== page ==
The irony is that if Bruce hadn’t been so stereotypically parsimonious, then he might have bought his fuel nearer to the South Atlantic base, instead of trying to save a bawbee by sailing up the coast to Buenos Aires, where he took on board some Argentinian scientists and cut-price provisions. The Argies set up a post office with a franking machine and this influences territorial rights to this day.
Meanwhile Scott and even his stoker were awarded polar medals and Bruce didn’t even get a packet of Fox’s Glacier Mints.
Explorer Bruce went to his ice hoose
To get his poor husky a bone,
But when he got there
The cupboard was bare.
He found a wee note
Saying, “Taken your boat
And your seal blubber lamps,
But have left you some stamps.
We don’t want to seem mean
But our franking machine
Proves this land is for Argies,
So no argy-bargies.
And we’ll claim the minerals, Bruce.”
The other brilliant programme was about Princess Alice of Greece. She served as a nurse in the Balkan wars, but when her faith became too difficult for the rest of the family they had her detained and irradiated by early experimental psychiatrists and psychologists.
When she was released she protected a Jewish family in her own apartment and used her deafness to advantage in deflecting soldiers’ questions.
I loved the image of her being re-united with her son and roaming the corridors of Buckingham Palace in her nun’s habits, smoking Woodbines. She only owned three dressing gowns at the end of her life, but had used her jewels and other assets to help the poor. She is buried on the Mount of Olives. If this be madness, then she is in the tradition of The Holy Fools and it makes me question who is sane and who is mad. Prince Philip should be incredibly proud of her, as he very likely is.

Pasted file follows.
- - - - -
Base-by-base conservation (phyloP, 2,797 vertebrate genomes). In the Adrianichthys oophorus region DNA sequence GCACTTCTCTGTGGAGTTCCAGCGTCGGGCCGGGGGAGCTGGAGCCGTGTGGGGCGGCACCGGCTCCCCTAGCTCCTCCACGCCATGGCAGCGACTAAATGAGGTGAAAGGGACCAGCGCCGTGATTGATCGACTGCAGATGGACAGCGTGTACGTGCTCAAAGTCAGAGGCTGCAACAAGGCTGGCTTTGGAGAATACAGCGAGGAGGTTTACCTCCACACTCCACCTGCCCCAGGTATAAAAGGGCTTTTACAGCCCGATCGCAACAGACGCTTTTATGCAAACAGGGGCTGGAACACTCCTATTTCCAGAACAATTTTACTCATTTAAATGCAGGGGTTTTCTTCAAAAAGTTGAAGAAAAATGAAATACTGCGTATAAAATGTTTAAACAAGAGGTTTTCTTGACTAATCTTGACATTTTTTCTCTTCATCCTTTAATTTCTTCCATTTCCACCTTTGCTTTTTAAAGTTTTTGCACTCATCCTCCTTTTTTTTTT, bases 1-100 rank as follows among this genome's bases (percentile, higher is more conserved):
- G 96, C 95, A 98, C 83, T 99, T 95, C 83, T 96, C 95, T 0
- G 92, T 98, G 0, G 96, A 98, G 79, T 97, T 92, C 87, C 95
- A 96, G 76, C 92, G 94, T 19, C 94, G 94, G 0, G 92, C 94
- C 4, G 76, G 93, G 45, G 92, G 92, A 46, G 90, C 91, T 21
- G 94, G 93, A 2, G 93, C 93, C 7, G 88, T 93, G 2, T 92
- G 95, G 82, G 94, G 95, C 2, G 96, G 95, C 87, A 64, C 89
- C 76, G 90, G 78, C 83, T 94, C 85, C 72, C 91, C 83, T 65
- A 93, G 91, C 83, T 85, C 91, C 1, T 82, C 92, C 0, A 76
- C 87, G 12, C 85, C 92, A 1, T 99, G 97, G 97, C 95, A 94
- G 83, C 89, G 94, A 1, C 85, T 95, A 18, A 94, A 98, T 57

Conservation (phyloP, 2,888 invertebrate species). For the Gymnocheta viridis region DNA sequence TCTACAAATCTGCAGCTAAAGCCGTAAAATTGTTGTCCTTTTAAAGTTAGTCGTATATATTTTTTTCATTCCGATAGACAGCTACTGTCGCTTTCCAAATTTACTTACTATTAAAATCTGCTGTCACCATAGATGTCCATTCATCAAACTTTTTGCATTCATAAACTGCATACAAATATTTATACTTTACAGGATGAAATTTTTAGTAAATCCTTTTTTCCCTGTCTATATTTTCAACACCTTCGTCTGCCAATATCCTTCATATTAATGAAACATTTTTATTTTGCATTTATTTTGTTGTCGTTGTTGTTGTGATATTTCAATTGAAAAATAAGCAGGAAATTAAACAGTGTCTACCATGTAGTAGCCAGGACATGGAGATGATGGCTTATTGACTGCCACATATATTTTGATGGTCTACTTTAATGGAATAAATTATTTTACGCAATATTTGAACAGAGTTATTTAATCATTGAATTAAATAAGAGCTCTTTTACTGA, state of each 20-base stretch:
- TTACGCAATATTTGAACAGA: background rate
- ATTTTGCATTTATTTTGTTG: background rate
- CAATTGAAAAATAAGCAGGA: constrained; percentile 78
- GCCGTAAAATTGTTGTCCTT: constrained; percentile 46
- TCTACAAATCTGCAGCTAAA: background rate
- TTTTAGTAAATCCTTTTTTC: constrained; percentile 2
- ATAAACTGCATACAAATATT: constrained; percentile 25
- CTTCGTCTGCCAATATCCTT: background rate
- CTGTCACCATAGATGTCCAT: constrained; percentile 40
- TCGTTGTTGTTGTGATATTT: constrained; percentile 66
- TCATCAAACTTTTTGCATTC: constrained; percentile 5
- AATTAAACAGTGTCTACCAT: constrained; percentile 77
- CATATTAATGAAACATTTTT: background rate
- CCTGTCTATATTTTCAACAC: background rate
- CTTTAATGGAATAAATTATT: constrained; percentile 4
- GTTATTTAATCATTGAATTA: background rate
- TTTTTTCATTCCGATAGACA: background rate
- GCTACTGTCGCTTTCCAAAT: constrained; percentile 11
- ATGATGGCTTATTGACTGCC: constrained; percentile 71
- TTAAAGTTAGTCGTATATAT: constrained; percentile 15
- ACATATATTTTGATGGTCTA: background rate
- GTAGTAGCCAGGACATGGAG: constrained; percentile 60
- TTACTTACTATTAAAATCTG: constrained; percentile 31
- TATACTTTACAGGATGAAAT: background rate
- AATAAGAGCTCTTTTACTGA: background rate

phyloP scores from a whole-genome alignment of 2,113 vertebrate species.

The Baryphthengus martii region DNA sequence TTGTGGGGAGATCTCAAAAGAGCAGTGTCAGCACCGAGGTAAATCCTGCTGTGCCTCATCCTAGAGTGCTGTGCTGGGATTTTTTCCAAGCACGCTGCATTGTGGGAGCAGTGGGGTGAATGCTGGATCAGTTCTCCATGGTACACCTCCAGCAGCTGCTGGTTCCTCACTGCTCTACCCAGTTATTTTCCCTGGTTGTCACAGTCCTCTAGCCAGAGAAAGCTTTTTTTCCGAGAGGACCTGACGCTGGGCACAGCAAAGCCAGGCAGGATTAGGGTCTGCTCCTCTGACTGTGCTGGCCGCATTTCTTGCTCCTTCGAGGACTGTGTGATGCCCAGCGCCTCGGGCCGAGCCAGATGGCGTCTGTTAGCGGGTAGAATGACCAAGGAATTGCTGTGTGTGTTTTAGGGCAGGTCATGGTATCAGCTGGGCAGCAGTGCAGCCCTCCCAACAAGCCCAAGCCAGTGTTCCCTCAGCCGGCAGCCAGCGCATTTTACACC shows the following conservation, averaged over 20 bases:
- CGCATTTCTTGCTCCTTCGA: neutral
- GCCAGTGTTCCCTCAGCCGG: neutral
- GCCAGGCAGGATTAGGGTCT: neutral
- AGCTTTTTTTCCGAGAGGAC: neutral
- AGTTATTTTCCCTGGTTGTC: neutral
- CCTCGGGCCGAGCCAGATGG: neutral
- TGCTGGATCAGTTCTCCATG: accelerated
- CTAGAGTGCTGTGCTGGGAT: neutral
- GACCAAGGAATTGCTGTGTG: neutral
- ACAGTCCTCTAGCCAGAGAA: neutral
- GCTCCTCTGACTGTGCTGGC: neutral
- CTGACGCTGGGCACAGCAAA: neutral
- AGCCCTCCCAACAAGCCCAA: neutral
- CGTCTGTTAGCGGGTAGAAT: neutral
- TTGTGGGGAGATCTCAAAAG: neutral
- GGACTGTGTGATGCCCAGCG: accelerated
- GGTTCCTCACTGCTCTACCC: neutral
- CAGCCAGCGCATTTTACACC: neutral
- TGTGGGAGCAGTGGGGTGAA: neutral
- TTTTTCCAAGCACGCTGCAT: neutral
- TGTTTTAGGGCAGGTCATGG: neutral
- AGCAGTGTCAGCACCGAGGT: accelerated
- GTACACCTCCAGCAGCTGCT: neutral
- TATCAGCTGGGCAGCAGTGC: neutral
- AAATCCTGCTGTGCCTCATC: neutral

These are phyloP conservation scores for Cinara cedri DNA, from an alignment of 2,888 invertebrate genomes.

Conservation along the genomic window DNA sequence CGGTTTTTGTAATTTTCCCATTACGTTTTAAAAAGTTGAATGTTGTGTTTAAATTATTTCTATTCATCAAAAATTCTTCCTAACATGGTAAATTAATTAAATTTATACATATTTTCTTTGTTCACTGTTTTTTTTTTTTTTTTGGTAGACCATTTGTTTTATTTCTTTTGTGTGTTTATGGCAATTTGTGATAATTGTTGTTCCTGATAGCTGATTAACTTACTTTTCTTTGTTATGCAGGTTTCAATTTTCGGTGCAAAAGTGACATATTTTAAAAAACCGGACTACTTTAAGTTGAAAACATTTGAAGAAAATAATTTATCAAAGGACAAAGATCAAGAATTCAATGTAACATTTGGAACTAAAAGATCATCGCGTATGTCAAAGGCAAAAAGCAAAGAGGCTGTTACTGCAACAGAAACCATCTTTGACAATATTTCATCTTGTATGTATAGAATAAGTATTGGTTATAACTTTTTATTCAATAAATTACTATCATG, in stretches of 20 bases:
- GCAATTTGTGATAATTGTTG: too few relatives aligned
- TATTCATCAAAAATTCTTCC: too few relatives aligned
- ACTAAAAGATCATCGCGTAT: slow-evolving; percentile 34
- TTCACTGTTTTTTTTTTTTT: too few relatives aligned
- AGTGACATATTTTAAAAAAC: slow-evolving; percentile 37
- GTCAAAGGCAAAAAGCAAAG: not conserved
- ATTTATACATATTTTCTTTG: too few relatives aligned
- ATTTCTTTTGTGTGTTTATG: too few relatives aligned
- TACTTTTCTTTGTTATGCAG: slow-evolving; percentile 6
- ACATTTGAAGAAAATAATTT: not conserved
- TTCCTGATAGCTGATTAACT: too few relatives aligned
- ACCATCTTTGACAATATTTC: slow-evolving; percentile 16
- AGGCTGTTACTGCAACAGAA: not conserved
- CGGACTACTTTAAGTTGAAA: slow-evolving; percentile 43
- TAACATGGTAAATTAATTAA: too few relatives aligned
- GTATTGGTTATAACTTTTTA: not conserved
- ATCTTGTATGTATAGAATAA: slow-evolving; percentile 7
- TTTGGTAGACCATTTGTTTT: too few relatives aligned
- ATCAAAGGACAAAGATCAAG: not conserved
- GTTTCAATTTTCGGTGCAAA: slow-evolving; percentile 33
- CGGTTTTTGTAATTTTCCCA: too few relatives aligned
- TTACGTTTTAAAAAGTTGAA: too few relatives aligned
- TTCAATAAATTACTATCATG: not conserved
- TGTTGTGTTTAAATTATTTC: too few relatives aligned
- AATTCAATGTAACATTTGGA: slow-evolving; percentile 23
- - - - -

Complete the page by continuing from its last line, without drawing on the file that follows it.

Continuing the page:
© Candia Dixon Stuart and Candiacomesclean.wordpress.com, 2012
8th July, 2012.
Andy Murray had failed. It was no use John Bell of the Iona Community trying to console us with observations on how failure had formed his own, no doubt, admirable adult character, making him worthy to pontificate on Thought for the Day.
I had been in a quandary about championship allegiance. All those swaying Saltires, of non-regulation banner size, on Henman Hill indicated that lions were rampant. I felt sympathy for a seemingly lone Swiss flag on Centre Court, no doubt touted by a Lindt lover.